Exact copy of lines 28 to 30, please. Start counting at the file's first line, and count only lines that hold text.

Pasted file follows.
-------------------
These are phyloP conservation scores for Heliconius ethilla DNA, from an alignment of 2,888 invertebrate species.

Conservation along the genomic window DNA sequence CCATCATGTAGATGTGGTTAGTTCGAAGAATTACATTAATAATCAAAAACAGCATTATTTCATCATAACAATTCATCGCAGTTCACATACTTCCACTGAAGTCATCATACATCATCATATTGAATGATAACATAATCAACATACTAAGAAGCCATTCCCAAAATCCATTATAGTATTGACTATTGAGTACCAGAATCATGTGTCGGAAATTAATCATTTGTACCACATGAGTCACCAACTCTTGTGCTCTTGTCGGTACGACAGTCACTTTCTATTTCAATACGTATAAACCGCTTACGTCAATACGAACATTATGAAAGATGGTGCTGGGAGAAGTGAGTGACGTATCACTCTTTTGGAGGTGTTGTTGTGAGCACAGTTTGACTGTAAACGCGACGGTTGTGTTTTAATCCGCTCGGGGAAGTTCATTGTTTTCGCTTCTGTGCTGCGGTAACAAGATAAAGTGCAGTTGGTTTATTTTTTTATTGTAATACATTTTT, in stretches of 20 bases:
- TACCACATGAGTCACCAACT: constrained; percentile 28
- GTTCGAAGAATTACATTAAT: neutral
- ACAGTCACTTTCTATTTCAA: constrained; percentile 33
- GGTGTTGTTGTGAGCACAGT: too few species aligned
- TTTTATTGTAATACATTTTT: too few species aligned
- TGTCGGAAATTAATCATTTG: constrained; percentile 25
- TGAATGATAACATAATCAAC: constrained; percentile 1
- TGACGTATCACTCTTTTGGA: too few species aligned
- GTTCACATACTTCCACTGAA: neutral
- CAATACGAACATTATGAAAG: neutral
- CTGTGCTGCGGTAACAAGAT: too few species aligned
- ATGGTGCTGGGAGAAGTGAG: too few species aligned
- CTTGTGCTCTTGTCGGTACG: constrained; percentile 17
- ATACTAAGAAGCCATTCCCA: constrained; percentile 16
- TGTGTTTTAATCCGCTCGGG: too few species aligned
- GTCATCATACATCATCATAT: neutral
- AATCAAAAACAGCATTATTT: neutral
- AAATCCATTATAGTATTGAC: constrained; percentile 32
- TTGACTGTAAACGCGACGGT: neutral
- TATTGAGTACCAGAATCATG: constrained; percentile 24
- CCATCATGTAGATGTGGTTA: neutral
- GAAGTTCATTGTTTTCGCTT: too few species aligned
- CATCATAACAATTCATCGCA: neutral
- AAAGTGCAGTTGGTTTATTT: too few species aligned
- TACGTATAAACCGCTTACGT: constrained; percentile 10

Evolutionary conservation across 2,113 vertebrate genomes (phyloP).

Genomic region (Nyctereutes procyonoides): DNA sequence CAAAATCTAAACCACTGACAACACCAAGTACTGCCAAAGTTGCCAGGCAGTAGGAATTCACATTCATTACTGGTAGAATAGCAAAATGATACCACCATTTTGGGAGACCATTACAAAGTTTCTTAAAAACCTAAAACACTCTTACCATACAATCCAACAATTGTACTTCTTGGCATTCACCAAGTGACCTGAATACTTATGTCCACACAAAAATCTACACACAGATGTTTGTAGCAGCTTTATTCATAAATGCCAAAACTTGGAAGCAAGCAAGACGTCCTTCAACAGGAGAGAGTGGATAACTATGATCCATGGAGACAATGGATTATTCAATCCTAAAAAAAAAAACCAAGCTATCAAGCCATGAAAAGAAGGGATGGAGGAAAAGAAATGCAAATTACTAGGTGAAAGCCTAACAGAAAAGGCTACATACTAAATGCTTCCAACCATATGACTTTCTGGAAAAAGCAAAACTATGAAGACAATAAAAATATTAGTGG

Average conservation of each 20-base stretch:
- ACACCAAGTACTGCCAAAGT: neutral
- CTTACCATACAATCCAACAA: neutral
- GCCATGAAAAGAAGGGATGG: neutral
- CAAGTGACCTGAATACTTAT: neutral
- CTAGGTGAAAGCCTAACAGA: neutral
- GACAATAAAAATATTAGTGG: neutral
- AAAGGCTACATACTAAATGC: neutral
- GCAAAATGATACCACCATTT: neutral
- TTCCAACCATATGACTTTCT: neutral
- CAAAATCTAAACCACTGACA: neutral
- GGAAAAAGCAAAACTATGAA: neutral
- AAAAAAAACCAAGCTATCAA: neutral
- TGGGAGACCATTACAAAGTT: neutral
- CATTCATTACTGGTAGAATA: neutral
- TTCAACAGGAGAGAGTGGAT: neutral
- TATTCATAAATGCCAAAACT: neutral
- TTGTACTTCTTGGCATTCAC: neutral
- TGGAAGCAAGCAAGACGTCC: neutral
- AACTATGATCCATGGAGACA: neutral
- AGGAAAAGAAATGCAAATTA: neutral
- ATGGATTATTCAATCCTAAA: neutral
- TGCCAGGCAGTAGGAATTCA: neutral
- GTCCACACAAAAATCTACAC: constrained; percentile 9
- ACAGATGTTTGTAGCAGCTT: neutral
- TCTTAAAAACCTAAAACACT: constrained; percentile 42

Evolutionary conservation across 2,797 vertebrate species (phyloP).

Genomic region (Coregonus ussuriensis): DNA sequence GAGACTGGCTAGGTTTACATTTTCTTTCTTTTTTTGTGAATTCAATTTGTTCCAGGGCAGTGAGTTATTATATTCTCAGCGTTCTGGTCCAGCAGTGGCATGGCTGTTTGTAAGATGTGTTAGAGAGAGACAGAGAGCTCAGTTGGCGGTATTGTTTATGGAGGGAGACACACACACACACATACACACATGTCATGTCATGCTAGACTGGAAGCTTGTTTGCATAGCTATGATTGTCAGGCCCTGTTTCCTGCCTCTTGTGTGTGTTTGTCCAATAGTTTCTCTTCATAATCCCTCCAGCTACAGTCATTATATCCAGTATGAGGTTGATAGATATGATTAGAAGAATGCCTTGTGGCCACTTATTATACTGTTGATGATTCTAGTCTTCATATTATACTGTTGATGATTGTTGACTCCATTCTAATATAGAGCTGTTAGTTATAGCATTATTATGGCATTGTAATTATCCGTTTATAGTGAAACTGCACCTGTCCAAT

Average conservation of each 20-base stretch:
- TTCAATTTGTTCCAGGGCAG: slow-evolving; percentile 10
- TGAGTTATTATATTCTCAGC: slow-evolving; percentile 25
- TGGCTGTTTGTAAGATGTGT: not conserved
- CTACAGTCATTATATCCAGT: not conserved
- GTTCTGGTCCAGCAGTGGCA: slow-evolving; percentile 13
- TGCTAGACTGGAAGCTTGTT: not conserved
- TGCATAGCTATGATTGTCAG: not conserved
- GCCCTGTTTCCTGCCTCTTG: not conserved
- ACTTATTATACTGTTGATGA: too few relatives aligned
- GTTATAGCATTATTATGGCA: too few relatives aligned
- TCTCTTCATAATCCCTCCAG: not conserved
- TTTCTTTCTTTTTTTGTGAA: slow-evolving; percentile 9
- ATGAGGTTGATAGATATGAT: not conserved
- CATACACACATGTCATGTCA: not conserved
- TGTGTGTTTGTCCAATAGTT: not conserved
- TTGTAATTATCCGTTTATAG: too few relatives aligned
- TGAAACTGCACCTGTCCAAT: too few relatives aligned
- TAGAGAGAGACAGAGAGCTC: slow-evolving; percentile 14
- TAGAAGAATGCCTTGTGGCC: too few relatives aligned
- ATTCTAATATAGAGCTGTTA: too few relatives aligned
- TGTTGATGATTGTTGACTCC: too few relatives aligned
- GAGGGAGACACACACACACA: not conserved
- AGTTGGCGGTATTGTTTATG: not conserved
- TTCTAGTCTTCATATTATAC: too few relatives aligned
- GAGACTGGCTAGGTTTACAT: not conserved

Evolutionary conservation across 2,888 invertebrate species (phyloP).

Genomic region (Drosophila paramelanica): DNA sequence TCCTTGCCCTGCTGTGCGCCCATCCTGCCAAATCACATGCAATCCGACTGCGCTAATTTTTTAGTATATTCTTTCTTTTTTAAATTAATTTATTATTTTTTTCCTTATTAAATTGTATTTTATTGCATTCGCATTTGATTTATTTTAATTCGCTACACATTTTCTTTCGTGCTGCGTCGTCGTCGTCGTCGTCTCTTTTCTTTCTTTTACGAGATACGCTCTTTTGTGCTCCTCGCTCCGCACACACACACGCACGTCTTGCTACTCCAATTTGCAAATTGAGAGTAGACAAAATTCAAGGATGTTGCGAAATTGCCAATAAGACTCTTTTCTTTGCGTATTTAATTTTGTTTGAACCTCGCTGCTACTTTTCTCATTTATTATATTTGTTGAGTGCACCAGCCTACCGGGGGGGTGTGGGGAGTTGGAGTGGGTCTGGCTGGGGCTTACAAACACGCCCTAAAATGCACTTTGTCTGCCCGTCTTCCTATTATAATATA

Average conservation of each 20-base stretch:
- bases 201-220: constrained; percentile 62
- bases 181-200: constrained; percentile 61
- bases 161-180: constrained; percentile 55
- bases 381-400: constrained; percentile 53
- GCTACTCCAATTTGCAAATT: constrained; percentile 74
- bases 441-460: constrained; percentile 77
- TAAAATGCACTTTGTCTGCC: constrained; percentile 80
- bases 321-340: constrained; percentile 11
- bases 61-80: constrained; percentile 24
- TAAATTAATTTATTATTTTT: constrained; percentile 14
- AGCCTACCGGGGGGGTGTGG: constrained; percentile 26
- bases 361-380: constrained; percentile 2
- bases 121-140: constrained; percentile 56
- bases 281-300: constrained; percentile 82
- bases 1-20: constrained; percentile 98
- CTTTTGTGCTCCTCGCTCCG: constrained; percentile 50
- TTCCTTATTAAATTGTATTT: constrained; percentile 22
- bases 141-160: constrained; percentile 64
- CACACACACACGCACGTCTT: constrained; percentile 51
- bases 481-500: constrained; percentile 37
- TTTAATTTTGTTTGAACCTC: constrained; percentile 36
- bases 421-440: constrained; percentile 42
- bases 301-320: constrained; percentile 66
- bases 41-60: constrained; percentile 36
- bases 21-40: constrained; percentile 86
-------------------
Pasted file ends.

Evolutionary conservation across 2,113 vertebrate genomes (phyloP).

Genomic region (Nyctereutes procyonoides): DNA sequence CAAAATCTAAACCACTGACAACACCAAGTACTGCCAAAGTTGCCAGGCAGTAGGAATTCACATTCATTACTGGTAGAATAGCAAAATGATACCACCATTTTGGGAGACCATTACAAAGTTTCTTAAAAACCTAAAACACTCTTACCATACAATCCAACAATTGTACTTCTTGGCATTCACCAAGTGACCTGAATACTTATGTCCACACAAAAATCTACACACAGATGTTTGTAGCAGCTTTATTCATAAATGCCAAAACTTGGAAGCAAGCAAGACGTCCTTCAACAGGAGAGAGTGGATAACTATGATCCATGGAGACAATGGATTATTCAATCCTAAAAAAAAAAACCAAGCTATCAAGCCATGAAAAGAAGGGATGGAGGAAAAGAAATGCAAATTACTAGGTGAAAGCCTAACAGAAAAGGCTACATACTAAATGCTTCCAACCATATGACTTTCTGGAAAAAGCAAAACTATGAAGACAATAAAAATATTAGTGG

Average conservation of each 20-base stretch: